When surgeons take out a tumor, they often remove nearby lymph nodes to be examined for cancer cells that may have spread. This longstanding practice is important for guiding treatment decisions, but it requires more extensive surgery and increases risk of complications.
Beginning in 2003, Memorial Sloan Kettering gynecologic surgeons, led by Nadeem Abu-Rustum, pioneered the use of a technique called sentinel lymph node mapping (SLNM) to stage gynecologic cancers. SLNM is a way to detect whether cells have escaped a tumor and spread to the sentinel nodes — the first lymph nodes to which the cancer is likely to spread. This method had already been well-established to treat breast cancers.
Although MSK’s surgeons have since incorporated SLNM into routine practice for gynecologic cancers — first with cervical, then endometrial cancer — many physicians at other institutions have been reluctant to adopt the approach, mainly due to fears they would overlook nodes containing metastatic cancer cells.
Now a new study has validated the MSK method of using SLNM for staging endometrial cancer. It shows that the MSK technique works as well as traditional lymph node removal for detecting cancer spread and that there is no difference in how long patients survive.
“This finding could truly change how endometrial cancer is treated, improving patients’ quality of life without placing them at risk for undetected cancer,” says MSK gynecologic surgeon Mario Leitao, who led the study.
Problems With the Conventional Method
Traditionally, surgeons treating women with early-stage gynecologic cancers removed numerous lymph nodes in the pelvis — sometimes as many as 50. This practice, called pelvic and para-aortic lymphadenectomy, was developed more than 20 years ago and has since been widely adopted.
However, this invasive approach can have serious side effects. One of the most common is lymphedema of the legs, an often debilitating condition characterized by painful swelling and skin changes that leave the patient vulnerable to infection.
Lymphedema seriously impairs day-to-day quality of life, and it can persist for decades. The long-term effects are especially disheartening for women with early-stage forms of endometrial cancer. These patients are cured more than 90 percent of the time, and many of them are still in their 30s and 40s.Back to top
Removing Only the Nodes that Matter
The SLNM method developed and refined by Dr. Abu-Rustum is strikingly low-tech, relying on the skill of the surgeon rather than highly advanced imaging methods. Just before the operation to remove the tumor, the surgeon injects dye at two precise locations in the patient’s cervix. (MSK surgeons initially used blue dye for the technique but have since switched over to a fluorescent dye called indocyanine green, which is very easy to detect under near infrared imaging.) Lymph fluid carries the dye to the sentinel node, making them easily identified.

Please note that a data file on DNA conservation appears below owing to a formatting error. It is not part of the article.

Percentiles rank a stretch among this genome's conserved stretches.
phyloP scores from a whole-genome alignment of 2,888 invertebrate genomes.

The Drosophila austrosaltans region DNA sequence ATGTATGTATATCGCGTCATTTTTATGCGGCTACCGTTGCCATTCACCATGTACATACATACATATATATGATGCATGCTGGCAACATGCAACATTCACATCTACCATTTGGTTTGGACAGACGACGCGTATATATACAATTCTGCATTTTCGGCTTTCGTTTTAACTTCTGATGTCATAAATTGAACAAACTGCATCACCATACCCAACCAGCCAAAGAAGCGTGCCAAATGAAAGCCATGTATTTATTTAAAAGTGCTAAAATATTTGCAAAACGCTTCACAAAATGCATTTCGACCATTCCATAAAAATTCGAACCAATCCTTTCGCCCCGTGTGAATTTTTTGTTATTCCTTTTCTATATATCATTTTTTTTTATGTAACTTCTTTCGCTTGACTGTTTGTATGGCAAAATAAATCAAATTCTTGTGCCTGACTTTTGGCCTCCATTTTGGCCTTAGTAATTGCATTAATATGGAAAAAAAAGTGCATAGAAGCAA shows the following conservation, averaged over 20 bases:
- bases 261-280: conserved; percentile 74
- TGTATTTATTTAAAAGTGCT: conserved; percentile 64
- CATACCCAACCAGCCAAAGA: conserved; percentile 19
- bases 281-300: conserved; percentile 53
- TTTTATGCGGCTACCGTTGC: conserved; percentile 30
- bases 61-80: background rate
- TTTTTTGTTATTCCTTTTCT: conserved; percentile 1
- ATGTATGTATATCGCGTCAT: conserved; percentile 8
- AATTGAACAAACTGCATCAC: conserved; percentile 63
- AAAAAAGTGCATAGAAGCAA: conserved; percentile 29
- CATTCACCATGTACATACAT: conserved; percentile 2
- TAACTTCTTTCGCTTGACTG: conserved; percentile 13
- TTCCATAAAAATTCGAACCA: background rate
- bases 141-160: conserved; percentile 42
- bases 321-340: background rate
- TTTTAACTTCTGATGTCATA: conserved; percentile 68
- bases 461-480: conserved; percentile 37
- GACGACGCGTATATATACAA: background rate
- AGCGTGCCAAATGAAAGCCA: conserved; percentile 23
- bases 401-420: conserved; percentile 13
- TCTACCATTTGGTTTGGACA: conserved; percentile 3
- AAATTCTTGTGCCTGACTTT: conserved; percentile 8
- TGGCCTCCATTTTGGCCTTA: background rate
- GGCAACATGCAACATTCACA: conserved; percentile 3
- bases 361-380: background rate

At the same time that the tumor is taken out, the sentinel nodes are removed and examined for cancer cells by a pathologist. If they are free of cancer, usually no additional lymph nodes need to be removed. If any nodes do contain cancer cells, the surgeon may or may not remove more nodes for further inspection, and the patient may require chemotherapy or radiation following surgery.
Dr. Leitao explains that using SLNM rather than performing lymphadenectomy shortens the operation by an hour or two and also makes it possible to use minimally invasive procedures such as laparoscopy or robotic surgery.Back to top
Success of an Algorithm
To ensure cancer spread is not missed, Dr. Abu-Rustum developed an algorithm — a specific set of steps to follow — for SLNM use with stage I endometrial cancers. An essential part of this algorithm calls for the removal of additional lymph nodes when SLNM provides inconclusive results.
One key to the effectiveness of the MSK technique is that removal of fewer nodes means they can be subjected to more-exhaustive examination by pathologists. This close scrutiny, called ultrastaging, enables clinicians to be more accurate in the way they stage and define the disease.
“In fact, the SLNM approach had been deemed successful enough that in 2014, for the first time, our algorithm was included in the 2014 National Comprehensive Cancer Network guidelines as an acceptable option for treating endometrial cancer,” Dr. Leitao said. “But when any new technique is introduced, oncologists are going to be cautious — they want very solid evidence.”Back to top
A Large, Rigorous Study
The recent study, published in Gynecologic Oncology, came from a three-year collaboration between MSK and the Mayo Clinic. It compared MSK’s SLNM staging algorithm with the lymphadenectomy approach used by Mayo in 1,135 patients who were treated for early-stage endometrial cancer.
Results showed that there was no difference in patient survival rates when comparing the two techniques. The SLNM method detected cancer spread as well as lymphadenectomy — in fact, SLNM identified metastatic cells at a slightly higher rate due to the closer examination of the nodes removed.
Dr. Leitao says the results should draw a lot of attention because the evidence is so convincing.
“These findings could really impact the field because it’s the largest study of its kind involving two institutions that really set the standards for staging endometrial cancer,” he says. “This is going to bring sentinel lymph node mapping to the forefront as a valid option for many patients. It is a huge benefit if more women can be spared unnecessary node removal and the resulting side effects.”Back to top